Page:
) began during Roberto Goizueta's last years, outlived M. Douglas Ivester's stint, and ended with Douglas Daft's slice-and-dice job ("Coca-Cola: The real problem," Cover Story, Dec. 20). I remember the early feeling of magic within the company, how wonderful it felt to produce and market a product loved and adored worldwide. Unfortunately, Coke, by putting long-timers out to pasture early, laying off thousands, and forcing others out, eliminated those who knew how to make that magic sparkle, reducing the company to just another soft drink manufacturer fighting for share.
Once, I mentioned to a marketing exec how my friends wished Coke would air the nostalgic Mountain Top and Sprite Christmas ads -- strong connections with my friends' childhood memories of warm and fuzzy holidays. "Can't do that," came the response. "It's off target." It was obvious to me even then that the company had lost sight of how special it was in consumers' minds, acting on marketing research numbers rather than on the desires of its consumers' hearts and souls.
Your story on Coca-Cola made me perplexed. After reading and rereading it, I made up my mind that, too often, the financial community appraises companies based on "emotional" factors. Coke's business performance is measured by stock and growth figures, and the financial community blames Coke's sole emphasis on the carbonated drinks business.
In my opinion, the "real" business figures in your table "Coke vs. Pepsi" tell another story: Coke with its $4.3 billion in earnings on $21 billion in sales is still a better-performing company than PepsiCo Inc. (PEP
), making $3.6 billion on $27 billion in sales. And I bet Warren E. Buffett thinks so, too.
In his otherwise excellent discussion of the strategic difficulties facing Coca-Cola, Dean Foust takes a cheap shot. He suggests that Coke's decision to spin off its U.S. bottling operations "in some ways" prefigures Enron with its whimsically named special-purpose entities such as Chewbacca. What exactly "in some ways" means is left unexplained.
Former Enronoids are looking at serious jail time for what went on at that company, and it cannot have escaped a writer as skilled as Foust that he was indulging in a pernicious form of guilt by association. Pernicious, and, by the way, wholly unproven.
American Business Conference
Washington As for IBM's (IBM
) decision to sell its PC business to Lenovo Group Ltd., IBM is disposing of a money-losing business ("China goes shopping," News: Analysis & Commentary, Dec. 20). For Michael S. Dell to be critical of this sale when his company's products are sourced by overseas suppliers is a little disingenuous. At least IBM has retained a minority interest in the new company. I don't believe other companies like Dell Inc. (DELL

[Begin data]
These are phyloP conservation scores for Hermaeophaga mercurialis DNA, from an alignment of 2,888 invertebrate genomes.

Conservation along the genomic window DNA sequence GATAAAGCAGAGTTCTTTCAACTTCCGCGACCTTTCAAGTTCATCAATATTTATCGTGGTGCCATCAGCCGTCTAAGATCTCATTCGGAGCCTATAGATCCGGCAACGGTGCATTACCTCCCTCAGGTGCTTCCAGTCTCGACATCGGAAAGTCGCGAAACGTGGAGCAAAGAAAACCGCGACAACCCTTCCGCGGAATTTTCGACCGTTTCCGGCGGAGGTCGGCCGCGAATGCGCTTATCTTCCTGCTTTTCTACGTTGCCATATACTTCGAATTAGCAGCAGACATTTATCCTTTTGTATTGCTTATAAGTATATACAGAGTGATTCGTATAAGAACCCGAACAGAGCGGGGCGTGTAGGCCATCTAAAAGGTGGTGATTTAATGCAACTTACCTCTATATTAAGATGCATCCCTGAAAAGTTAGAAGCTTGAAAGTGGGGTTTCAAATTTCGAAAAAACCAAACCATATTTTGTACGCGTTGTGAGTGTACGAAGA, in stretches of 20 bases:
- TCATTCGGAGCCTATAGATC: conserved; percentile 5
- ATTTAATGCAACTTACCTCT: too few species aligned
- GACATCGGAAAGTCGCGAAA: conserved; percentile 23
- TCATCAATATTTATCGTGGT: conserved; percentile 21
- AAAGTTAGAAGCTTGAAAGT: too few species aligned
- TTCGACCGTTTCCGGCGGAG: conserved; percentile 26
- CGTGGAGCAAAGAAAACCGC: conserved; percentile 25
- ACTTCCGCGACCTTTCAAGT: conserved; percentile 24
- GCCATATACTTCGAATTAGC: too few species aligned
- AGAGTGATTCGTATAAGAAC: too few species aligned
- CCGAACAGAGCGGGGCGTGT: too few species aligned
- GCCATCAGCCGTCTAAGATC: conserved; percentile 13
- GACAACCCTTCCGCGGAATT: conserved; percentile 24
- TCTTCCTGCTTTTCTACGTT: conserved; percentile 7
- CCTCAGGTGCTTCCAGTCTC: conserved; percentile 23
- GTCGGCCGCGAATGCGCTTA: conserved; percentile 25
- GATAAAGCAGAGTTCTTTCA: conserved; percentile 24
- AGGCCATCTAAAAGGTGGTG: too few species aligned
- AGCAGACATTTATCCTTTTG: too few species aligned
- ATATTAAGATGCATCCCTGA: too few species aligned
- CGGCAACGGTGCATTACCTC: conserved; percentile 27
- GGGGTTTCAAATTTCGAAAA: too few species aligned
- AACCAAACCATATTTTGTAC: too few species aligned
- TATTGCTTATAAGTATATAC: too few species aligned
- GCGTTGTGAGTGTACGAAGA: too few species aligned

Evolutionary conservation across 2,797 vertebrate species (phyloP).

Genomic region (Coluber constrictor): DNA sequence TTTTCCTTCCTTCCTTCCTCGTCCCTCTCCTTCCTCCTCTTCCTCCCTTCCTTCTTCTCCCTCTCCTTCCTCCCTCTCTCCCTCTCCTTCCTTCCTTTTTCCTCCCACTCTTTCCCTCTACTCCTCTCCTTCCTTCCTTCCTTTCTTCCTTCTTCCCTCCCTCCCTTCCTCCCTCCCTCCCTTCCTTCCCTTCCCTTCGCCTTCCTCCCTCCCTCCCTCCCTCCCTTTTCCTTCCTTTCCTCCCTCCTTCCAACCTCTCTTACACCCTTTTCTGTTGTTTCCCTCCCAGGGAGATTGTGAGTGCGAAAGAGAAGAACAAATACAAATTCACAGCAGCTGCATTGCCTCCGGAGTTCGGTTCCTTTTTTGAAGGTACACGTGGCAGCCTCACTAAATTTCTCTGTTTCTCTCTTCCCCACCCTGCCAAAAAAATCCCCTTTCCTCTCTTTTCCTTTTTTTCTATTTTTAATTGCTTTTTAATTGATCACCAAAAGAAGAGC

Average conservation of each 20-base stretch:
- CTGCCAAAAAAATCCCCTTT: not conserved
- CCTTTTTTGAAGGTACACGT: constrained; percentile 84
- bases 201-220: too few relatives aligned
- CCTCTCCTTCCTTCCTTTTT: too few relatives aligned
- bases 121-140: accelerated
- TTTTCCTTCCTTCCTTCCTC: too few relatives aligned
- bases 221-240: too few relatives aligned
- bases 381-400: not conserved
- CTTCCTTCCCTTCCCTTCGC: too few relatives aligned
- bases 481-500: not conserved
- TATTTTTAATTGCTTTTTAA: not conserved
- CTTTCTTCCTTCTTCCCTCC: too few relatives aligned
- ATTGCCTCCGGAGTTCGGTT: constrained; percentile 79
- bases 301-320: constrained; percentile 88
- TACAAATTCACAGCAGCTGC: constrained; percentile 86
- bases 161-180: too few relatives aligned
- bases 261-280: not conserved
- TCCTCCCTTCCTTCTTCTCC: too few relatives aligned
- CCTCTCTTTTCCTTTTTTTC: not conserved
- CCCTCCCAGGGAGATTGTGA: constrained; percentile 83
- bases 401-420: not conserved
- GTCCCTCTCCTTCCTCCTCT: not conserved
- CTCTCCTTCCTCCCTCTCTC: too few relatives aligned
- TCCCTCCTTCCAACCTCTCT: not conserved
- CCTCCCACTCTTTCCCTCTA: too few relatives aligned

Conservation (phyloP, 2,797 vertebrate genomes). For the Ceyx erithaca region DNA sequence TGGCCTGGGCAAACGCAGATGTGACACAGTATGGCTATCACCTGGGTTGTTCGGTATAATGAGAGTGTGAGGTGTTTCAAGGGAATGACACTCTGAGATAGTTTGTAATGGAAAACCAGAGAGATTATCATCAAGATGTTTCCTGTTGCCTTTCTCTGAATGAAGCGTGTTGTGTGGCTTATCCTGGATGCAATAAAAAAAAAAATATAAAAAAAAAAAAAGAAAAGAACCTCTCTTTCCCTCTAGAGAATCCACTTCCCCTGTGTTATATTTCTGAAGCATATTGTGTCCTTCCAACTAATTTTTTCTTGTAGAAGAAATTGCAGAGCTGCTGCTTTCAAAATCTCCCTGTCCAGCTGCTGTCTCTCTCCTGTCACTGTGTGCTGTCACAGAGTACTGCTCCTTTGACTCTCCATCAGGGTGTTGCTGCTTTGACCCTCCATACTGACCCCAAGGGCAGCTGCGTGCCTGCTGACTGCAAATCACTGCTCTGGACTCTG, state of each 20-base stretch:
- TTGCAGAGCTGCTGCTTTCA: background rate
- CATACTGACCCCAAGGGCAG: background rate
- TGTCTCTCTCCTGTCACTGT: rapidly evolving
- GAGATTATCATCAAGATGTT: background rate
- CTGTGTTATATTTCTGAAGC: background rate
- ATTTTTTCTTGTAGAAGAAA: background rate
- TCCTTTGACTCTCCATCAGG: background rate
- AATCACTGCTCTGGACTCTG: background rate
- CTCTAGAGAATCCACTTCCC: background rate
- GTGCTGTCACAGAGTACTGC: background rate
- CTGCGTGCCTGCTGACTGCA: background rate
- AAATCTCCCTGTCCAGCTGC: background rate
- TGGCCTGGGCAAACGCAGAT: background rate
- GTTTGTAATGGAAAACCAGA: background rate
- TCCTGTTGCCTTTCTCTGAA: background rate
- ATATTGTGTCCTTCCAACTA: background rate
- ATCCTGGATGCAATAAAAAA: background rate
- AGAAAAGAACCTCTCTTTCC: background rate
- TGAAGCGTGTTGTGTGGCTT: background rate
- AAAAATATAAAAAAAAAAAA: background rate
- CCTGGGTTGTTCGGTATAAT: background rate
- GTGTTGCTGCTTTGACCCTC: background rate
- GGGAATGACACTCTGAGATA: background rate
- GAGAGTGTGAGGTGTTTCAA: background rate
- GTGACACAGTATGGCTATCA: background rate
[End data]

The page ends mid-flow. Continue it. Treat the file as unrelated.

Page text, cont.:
) or Hewlett-Packard Co. (HPQ
) can say that.
Rego Park, N.Y.
I find Chinese business efforts at branding rather ironic considering their government's blatant disregard for trademarks and intellectual-property rights. Perhaps the Chinese government will finally hear the cries for protection of these rights if they are from within.
Peter C. Plaia
Thousands of companies are trying to achieve the public recognition and brand loyalty that IBM has enjoyed from its PC and laptop business. After adding the value of its strategic advertising impact on customer and prospect awareness to its aftertax, bottom-line performance, the purchase of IBM's business appears to be a brilliant strategic move by Chinese-owned Lenovo and a blunder by IBM.
William A. Pauwels Sr.
Franklin Lakes, N.J. In "Why consumers hate mergers" (The Corporation, Dec. 6), you note two seemingly contradictory survey results about BP PLC (BP
): Your finding is that customers feel they get 13% less value in terms of price and quality of service, whereas BP's study shows that customers are more satisfied with service than before. This discrepancy is attributable to two common factors: First, when companies lower their product or service quality, raise prices, curtail distribution, or cut advertising, customers tend to defect. The ones who remain generally have the most positive attitudes, so the new average ratings tend to rise.
Second, the meaning of service changes over time. Attendant service? Self-service? Repair and maintenance service? Car wash? Food shop? Ease of payment? Ambience? As fewer service stations have mechanics or technicians, as full-service and dealers have evolved toward obsolescence, as credit-card accepters are now nearly universal, as bank cards have replaced oil company credit cards, customers change their referents, with many finding the service concept irrelevant.
Joseph M. Kamen